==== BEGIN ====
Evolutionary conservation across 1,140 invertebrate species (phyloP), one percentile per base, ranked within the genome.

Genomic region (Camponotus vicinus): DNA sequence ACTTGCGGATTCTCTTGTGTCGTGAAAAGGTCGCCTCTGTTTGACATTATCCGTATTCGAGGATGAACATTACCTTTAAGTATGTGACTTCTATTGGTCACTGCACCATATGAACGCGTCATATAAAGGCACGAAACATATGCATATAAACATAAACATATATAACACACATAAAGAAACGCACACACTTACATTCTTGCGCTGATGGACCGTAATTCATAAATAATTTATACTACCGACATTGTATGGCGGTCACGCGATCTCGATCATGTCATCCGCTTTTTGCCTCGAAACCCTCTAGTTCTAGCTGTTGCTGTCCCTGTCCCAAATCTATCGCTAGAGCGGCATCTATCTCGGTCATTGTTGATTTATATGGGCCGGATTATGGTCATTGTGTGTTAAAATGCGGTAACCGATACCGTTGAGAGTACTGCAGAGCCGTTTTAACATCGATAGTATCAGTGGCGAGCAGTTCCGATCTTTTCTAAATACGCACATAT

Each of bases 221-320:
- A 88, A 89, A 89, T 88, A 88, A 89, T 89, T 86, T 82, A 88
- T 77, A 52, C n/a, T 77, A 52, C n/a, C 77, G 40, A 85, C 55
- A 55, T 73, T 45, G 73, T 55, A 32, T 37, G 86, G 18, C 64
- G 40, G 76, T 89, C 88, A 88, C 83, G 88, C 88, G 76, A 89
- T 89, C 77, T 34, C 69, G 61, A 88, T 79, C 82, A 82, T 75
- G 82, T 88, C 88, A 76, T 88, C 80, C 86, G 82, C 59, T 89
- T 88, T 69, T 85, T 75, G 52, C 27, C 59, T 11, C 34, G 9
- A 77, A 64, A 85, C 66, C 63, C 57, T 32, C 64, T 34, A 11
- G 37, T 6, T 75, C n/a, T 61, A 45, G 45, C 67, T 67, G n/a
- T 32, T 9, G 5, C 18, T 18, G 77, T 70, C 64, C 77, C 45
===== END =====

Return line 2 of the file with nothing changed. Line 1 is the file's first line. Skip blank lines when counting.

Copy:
Genomic region (Camponotus vicinus): DNA sequence ACTTGCGGATTCTCTTGTGTCGTGAAAAGGTCGCCTCTGTTTGACATTATCCGTATTCGAGGATGAACATTACCTTTAAGTATGTGACTTCTATTGGTCACTGCACCATATGAACGCGTCATATAAAGGCACGAAACATATGCATATAAACATAAACATATATAACACACATAAAGAAACGCACACACTTACATTCTTGCGCTGATGGACCGTAATTCATAAATAATTTATACTACCGACATTGTATGGCGGTCACGCGATCTCGATCATGTCATCCGCTTTTTGCCTCGAAACCCTCTAGTTCTAGCTGTTGCTGTCCCTGTCCCAAATCTATCGCTAGAGCGGCATCTATCTCGGTCATTGTTGATTTATATGGGCCGGATTATGGTCATTGTGTGTTAAAATGCGGTAACCGATACCGTTGAGAGTACTGCAGAGCCGTTTTAACATCGATAGTATCAGTGGCGAGCAGTTCCGATCTTTTCTAAATACGCACATAT